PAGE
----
Friday, September 11, 2009

Stretching Our Taste in Books Just a Tad

Some of us were English majors. Some not. Some of us thrived on Shakespeare. Some said phooey.

All of us are writers or readers. Regardless of our backgrounds, we’ve all heard that we should read. Authors should at least read books in the genre we write in. Readers should at least try to expand their interests and tastes.

I’m going to take it a step farther than that. I think we should all also read great books. Classics, if you will. Not necessarily all the time but often enough to inspire us to stretch just a bit, to reach for an important theme or a voice we haven’t tried. Or even to develop a turn of phrase, a metaphor, or a simile. Of course, readers may find a new favorite or new understanding by reading authors who write about the greatest themes of all.

Newsweek ran a list ( of the greatest books ever written. Their choices may be arguable, but one can not argue with their intent. I thought it might be fun for you to see how many you’ve read. Gauge your relative success on your age. If you’re a senior you may have read more than if you are fifteen. If an English lit major, more (perhaps) than if you majored in engineering.

Actually, how many you’ve read is not nearly as important as how many you’re going to read. Or your motivation to set a goal. For the ambitious, how about a resolution to reread one you’ve already read and a pledge to read three more in the next year.

I hope you'll use my Noble (Not Nobel!) prize list for suggestions, too. It appears every January at And my columns are archived.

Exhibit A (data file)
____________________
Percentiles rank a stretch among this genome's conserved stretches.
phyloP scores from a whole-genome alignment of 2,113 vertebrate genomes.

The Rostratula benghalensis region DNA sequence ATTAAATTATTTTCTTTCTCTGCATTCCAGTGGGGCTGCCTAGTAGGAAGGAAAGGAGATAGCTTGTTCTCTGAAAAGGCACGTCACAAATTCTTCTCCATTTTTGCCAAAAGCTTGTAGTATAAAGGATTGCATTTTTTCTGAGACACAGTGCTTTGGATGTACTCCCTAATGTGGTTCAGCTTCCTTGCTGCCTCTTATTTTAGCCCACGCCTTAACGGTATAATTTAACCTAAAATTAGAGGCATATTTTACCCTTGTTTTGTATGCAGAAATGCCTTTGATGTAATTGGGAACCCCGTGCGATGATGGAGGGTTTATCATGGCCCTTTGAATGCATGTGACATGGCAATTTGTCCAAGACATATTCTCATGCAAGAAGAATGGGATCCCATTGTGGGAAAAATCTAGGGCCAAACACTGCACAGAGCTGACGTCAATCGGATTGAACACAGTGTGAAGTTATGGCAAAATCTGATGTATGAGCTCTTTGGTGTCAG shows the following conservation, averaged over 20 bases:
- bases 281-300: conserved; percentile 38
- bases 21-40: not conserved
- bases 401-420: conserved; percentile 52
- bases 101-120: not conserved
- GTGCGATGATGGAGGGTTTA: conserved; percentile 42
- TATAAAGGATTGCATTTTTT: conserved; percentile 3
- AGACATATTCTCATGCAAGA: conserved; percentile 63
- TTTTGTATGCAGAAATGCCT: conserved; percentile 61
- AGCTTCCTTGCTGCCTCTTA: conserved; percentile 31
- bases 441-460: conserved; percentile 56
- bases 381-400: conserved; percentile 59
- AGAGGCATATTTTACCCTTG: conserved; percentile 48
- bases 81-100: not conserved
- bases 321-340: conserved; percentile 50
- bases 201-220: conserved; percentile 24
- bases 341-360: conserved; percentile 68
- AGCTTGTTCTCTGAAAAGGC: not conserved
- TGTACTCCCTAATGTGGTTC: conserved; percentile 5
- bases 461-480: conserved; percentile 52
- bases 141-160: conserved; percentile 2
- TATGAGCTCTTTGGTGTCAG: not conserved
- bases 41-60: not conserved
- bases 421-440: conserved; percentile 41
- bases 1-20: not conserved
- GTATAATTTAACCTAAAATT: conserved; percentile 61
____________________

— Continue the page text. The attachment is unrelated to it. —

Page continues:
Back to those goals. For most of us--we busy ones--how about a commitment to read just one of them. C’mon. Just one.

Carolyn Howard-Johnson, author of This Is the Place; Harkening: A Collection of Stories Remembered; Tracings, a chapbook of poetry; and two how to books for writers, The Frugal Book Promoter: How To Do What Your Publisher Won't and The Frugal Editor: Put Your Best Book Forward to Avoid Humiliation and Ensure Success. Her FRUGAL book for retailers is A Retailer’s Guide to Frugal In-Store Promotions: How To Increase Profits and Spit in the Eyes of Economic Downturns with Thrifty Events and Sales Techniques. She is also the author of the Amazon Short, "The Great First Impression Book Proposal". Some of her other blogs are, a blog where authors can recycle their favorite reviews. She also blogs at all things editing, grammar, formatting and more at The Frugal, Smart and Tuned-In Editor blog.

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